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Parent Special Education Information

PACER is the Minnesota Parent Training and Information Center, funded by the U.S. Department of Education's Office of Special Education Programs.

Every child is unique and learns in different ways. If your child has been identified as needing special education services to support his or her learning at school, you can play a major role in shaping the services your child receives.

This section will help you understand the Individualized Education Program (IEP) and the importance of your participation in developing your child's IEP Plan. You are a required member of your child's IEP team, and your ideas must always be considered in any decisions the IEP team makes. The development of the IEP is required in the federal Individuals with Disabilities Education Improvement Act (IDEA 2004), its regulations (known as 34 Code of Federal Regulations [CFR] Parts 300 and 301), and in Minnesota state special education rules and statutes. The federal regulations, which have the force of law, explain how the law will be carried out.

Each state implements the federal laws somewhat differently. If your child qualifies for special education and attends a private school, you may call PACER Center for more information on special education for private school students.

The purpose of special education is

“to ensure that all children with disabilities have available to them a free appropriate public education that emphasizes special education and related services designed to meet their unique needs and prepare them for further education, employment, and independent living.” — IDEA 601(d)(1)


parent-homework-sheet part 1

Video Series: Parent Homework Sheet

PACER parent advocates have developed a tool called the Parent Homework Sheet. We developed it to help parents of children with disabilities understand how the needs of the student as stated in the special education evaluation report connect with the goals and support in the student’s IEP (Individualized Education Program). Watching this series of short videos will help parents prepare to discuss their child’s special education services with the IEP team.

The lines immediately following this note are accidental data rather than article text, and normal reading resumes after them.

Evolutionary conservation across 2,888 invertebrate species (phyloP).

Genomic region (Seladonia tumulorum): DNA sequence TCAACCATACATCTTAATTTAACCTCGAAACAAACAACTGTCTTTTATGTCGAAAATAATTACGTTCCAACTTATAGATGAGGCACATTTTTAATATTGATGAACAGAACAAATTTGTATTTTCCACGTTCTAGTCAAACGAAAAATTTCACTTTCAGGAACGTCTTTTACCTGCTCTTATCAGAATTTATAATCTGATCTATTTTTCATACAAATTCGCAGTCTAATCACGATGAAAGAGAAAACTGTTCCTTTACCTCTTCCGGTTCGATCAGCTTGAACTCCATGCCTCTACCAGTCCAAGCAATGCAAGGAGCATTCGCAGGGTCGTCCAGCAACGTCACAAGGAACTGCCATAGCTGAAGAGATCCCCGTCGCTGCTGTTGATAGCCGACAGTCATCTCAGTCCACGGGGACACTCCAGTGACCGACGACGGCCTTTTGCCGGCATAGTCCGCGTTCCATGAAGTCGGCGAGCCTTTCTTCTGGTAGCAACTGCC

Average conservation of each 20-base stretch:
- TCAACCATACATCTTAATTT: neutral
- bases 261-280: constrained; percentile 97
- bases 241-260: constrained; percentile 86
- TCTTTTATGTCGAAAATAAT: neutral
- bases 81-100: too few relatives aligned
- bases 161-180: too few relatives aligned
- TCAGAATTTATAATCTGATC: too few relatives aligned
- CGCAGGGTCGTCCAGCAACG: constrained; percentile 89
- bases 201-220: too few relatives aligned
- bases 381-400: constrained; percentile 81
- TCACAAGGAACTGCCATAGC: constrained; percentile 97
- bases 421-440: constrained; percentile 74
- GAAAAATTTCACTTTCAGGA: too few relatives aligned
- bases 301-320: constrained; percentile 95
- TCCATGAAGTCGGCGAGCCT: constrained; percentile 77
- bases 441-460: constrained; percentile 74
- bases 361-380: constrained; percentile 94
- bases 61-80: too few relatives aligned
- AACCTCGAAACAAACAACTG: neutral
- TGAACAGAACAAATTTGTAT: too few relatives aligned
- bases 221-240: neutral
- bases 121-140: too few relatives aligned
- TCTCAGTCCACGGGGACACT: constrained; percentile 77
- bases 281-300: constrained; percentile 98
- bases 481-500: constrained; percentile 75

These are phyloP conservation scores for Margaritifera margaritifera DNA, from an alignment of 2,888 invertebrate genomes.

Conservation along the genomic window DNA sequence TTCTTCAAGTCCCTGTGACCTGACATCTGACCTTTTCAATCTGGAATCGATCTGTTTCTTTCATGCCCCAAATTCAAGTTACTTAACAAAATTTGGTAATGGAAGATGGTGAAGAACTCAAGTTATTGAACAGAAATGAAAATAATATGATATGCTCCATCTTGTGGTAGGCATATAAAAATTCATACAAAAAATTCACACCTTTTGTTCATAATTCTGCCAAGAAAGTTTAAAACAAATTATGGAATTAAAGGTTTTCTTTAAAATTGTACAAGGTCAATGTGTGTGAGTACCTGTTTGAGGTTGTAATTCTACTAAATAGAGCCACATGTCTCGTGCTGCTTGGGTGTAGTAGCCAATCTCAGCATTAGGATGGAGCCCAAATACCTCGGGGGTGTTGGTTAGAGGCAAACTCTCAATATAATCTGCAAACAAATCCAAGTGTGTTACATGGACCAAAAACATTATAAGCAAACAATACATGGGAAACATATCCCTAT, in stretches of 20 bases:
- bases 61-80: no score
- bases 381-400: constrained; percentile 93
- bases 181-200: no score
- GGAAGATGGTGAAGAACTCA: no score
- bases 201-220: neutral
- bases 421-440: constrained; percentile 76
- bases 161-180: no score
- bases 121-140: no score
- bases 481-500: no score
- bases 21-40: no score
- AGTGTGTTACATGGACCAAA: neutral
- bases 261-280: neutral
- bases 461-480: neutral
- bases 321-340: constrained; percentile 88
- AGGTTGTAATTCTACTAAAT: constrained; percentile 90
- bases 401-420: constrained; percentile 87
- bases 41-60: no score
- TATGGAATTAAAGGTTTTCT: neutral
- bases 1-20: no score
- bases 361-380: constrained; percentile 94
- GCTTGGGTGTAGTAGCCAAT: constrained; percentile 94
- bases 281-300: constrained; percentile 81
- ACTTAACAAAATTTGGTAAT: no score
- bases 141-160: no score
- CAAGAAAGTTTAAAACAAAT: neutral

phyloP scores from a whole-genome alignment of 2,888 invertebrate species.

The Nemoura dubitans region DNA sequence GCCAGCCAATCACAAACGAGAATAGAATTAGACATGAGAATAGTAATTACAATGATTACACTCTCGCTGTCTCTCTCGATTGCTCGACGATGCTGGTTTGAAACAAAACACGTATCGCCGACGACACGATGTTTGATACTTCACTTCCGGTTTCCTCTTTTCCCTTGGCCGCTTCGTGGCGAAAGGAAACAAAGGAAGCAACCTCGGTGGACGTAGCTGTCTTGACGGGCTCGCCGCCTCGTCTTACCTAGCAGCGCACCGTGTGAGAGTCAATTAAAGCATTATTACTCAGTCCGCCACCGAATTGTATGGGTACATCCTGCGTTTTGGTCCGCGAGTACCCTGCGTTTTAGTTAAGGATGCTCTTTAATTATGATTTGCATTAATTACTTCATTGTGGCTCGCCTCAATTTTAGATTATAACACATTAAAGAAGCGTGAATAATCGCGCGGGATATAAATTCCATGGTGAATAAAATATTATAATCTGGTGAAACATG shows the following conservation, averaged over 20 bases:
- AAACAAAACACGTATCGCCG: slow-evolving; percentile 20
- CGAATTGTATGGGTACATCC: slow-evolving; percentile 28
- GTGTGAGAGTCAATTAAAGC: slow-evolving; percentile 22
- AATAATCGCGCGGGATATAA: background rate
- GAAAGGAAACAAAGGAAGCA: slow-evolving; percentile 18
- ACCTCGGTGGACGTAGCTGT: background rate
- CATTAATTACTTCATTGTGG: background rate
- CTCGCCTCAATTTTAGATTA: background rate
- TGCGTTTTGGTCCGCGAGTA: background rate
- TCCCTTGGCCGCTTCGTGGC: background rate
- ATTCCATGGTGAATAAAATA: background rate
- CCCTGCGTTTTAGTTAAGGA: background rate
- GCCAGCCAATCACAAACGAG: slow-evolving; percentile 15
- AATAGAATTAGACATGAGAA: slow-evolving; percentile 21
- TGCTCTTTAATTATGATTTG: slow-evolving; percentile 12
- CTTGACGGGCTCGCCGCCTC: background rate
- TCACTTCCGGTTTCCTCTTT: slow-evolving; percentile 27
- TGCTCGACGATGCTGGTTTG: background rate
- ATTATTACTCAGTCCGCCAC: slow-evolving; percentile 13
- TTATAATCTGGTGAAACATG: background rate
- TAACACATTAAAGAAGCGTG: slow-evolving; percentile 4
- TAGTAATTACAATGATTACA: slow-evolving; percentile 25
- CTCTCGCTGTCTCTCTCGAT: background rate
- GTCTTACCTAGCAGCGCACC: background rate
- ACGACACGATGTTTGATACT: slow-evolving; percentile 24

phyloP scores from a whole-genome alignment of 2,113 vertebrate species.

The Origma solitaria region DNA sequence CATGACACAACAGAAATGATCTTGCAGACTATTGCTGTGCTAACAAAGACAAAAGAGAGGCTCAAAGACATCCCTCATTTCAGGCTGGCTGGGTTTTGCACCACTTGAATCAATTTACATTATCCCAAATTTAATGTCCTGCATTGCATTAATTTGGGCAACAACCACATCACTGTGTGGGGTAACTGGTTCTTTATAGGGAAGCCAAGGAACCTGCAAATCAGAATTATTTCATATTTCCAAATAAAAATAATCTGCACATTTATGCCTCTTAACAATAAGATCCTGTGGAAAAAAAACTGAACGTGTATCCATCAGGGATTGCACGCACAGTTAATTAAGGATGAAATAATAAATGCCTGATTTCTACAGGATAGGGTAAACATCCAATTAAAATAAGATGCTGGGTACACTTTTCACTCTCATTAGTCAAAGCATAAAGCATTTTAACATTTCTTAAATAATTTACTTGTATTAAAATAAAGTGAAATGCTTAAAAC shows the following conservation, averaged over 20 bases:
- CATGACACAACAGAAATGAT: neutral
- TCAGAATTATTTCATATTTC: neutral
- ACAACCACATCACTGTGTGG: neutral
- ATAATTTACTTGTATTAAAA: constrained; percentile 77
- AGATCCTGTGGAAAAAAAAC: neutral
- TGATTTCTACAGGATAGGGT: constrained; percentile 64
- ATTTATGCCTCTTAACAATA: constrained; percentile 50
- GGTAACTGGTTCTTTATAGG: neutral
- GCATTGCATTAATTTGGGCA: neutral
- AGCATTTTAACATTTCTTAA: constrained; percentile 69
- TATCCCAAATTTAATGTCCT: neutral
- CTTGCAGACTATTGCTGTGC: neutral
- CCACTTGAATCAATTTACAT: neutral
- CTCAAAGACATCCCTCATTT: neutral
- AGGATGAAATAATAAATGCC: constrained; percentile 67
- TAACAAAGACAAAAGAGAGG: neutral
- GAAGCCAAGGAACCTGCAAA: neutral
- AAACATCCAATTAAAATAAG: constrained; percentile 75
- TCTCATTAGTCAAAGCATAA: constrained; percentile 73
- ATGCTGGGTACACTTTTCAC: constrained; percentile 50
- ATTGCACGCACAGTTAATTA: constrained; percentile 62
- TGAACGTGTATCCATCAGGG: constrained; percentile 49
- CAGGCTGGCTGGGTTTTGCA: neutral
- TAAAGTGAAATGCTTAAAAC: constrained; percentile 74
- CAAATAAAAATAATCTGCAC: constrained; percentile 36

Video: Special Education overview in ASL

This video overview of special education In American Sign Language was created to help parents who use sign language and are parents of children with disabilities understand what special education is, how a child might get into special education, how to resolve disagreements, and what role parents play.


Understanding the Special Education Process

See an overview chart of the special education process. Learn about the structure of special education in Minnesota. Tips for effectively communicating in IEP meetings and many more resources.

Improve Communications with School Staff

PACER’s parent advocates often hear from parents when they encounter certain statements or situations at school meetings that they find uncomfortable or uncertain. These tips are suggestions and techniques from PACER advocates to help parents address some of those concerns, as well as improve communication with school staff.

Who is on my Childs IEP Team?

The Individuals with Disabilities Education Act (IDEA) calls for a team of individuals, including parents and school personnel, to work together to develop an Individual Educational Program (IEP) for a child who qualifies for special education services.
Because IEP decisions are made by a team rather than by any one individual, it’s important and helpful to understand the role of each member. While each person brings a different set of experiences, concerns, and skills to the table, you can expect that they all share a common goal: enabling the child to succeed in school and in life.

School Discipline Guide

Parents of children with disabilities often ask:

  • Can the school send my child home before the end of the school day?
  • Can the school district suspend my child?
  • Can the school district expel my child?
  • What happens to my child’s educational services if he or she is sent home, suspended, or expelled?

This interactive guide will answer these and many other questions. Whether your child is on an Individualized Education Plan (IEP) or a Section 504 Plan, or if you suspect that your child has a disability that affects his or her behavior at school, this guide will help you understand the complex disciplinary process for Minnesota public school children with disabilities.

Additional resources

If your child has an IEP or will be getting one, we recommend starting with:

A Guide for Minnesota Parents to the Individualized Education Program (IEP)

A guide for minnesota parents to the individualized education program (iep)

2018 edition | 34 page pdf

or Call PACER Center (952-838-9000) for a printed copy, free to MN parents.